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CHICAGO — Maintaining good policies, investigating claims and knowing your insurance coverage can help health care organizations reduce their exposure in the event of a claim of sexual abuse.
In the past few years, several high-profile cases detailing sexual abuse by physicians or at medical centers have been reported, showing that “no entity is immune to these types of claims,” said Caroline Berdzik, partner in the Princeton, New Jersey, office of law firm Goldberg Segalla LLP, at the Professional Liability Underwriting Society's Healthcare & Medical Professional Liability Symposium on Wednesday in a session addressing sexual abuse in health care.
While these types of sexual abuse incidents aren’t new, the “tremendous” severity of the claims, outrage by the public and the increasing push to criminalize this conduct is leading to more complaints of abuse and legislatures to pass bills extending the statute of limitations for when these claims can be filed, said Ms. Berdzik.
The settings for these abuse cases vary significantly, from medical facilities serving children, housing for the developmentally disabled or elderly, and home health care, said Daniel Mogelnicki, head of specialty programs at NAS Insurance Services Inc., based in Encino, California. However, an organization financial burden relating to these sexual abuse claims depends largely on record-keeping, documentation and the insurance carried by the health care company, he said.
It can also depend on the state, noted Bryan Elie, vice president of underwriting for United Educators, a Reciprocal Risk Retention Group Inc. based in Bethesda, Maryland. States including Maryland, New York and Vermont have passed reviver statutes, which essentially allows victims of sexual abuse to bring claims based on abuse that occurred years ago.
If an abuse situation is discovered, Michelle Foster Earle, CEO and president of Austin, Texas-based OmniSure Consulting Group, said an organization needs to use it as an opportunity to prevent the recurrence of this type of abuse by addressing the system that allowed it to happen.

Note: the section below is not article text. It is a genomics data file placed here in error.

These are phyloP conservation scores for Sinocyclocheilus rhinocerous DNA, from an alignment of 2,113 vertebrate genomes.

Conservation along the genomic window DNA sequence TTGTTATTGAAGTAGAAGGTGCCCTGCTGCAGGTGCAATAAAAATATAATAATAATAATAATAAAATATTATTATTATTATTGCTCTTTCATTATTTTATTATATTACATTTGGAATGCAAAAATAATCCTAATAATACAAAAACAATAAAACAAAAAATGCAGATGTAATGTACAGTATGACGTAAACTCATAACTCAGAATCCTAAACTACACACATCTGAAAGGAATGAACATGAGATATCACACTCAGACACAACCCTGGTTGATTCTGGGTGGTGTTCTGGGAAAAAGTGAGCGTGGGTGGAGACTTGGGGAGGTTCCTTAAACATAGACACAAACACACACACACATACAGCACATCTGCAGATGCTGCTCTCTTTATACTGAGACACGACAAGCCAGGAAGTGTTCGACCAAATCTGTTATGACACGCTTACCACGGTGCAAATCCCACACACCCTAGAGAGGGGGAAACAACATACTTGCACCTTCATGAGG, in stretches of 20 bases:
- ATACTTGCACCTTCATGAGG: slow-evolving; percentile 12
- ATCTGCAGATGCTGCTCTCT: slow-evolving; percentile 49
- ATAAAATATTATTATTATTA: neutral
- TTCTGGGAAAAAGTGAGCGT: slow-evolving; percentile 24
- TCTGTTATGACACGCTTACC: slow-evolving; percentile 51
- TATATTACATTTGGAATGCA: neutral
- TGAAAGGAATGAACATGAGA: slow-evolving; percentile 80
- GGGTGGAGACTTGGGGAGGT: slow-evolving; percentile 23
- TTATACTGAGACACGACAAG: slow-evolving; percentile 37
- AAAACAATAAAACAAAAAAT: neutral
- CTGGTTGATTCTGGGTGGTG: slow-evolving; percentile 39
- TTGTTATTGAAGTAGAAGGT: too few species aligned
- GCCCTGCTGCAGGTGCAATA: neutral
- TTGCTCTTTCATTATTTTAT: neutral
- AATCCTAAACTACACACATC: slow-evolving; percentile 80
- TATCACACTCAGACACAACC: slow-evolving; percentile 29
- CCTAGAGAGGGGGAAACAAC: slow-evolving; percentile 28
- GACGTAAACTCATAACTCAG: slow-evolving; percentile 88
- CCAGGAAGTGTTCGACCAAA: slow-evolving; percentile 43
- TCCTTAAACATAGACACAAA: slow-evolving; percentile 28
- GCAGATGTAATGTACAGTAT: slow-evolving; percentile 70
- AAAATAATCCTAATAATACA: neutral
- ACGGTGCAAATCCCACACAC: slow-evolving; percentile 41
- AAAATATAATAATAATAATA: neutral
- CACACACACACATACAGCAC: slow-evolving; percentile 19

Companies often fire multiple employees associated with an abuse incident, often as a visual for public relations purposes, said Mr. Elie, but a stack of terminations can have a negative impact on the settlement of a claim.
Terminating these employees presents a missed opportunity to mitigate future incidents, said Ms. Foster Earle.
“If everybody is terminated and afraid to talk … no one is going to learn from this mistake,” she said. If they were reckless … if it’s intentional harm, it makes sense to terminate them. But if it was an unintentional error or mistake or maybe they missed a red flag about some nurse acting inappropriately, you don’t want to start firing those people. There’s great information in studying these scenarios … learning from the red flags.”
Another action that should be taken after a report of sexual abuse is not a call to the attorney, but a review of the organization’s general liability policy to see if there are exclusions to abuse and molestation or a sublimit for sexual molestation, said Mr. Mogelnicki.
“You need to read policies and understand the scope of coverage ahead of time — there may be other provisions in the policy,” Mr. Elie said, noting that some policies require immediate reporting of incidents involving catastrophic bodily injury to the insurer as a condition of coverage. “If leaders become aware of an incident and don’t take the right action, or don’t appropriately respond, investigate and address it, there are limitations in what (an insurer can) do.”
Ms. Foster Earle noted that organizations can often be confused by when an incident must be reported. “If it’s something that’s reportable to an agency, you need to report it to the carrier,” she said. “One thing that they don’t know sometimes is if it’s an allegation, it has to be reported. They need to report before an investigation.”
On the preventive end, Ms. Foster Earle said health care organizations need to ensure they’re conducting background checks on all employees and volunteers, and check the national sex offender registry for the names of those individuals, as well as patients in residential stay facilities as a precautionary measure.
Mr. Elie said organizations also need to make sure policies and procedures to prevent abuse and maintain boundaries between providers and patients is evenly applied — that so-called “superstars” in the medical practice don’t have a different set of rules — and that there is a centralized place that stores complaints by individual, not chronologically, to enable an organization to see patterns of potential abuse.
Exit interviews can be another good way for organizations to obtain information on potential abuse issues, said Ms. Foster Earle. Disgruntled employees are often the first ones plaintiffs attorneys will call as their “expert” witnesses, and organizations can often learn about any quality issues that need to be addressed, she said.
Listening to those employees performing the work each day may also alert the organization to risk issues unknown to management, said Ms. Berdzik.
“Get a ground-level idea of what’s going on from the people who are actually doing the work … is very insightful,” she said. “Transparency is key.”
Victims of sexual abuse are taking advantage of state reviver statutes to file claims that were previously time-barred, leading to unexpected exposures for religious and educational institutions, among others. Richard C. Mason of the Cozen O'Connor law firm discusses the recently enacted laws and how they can lead to fresh claims.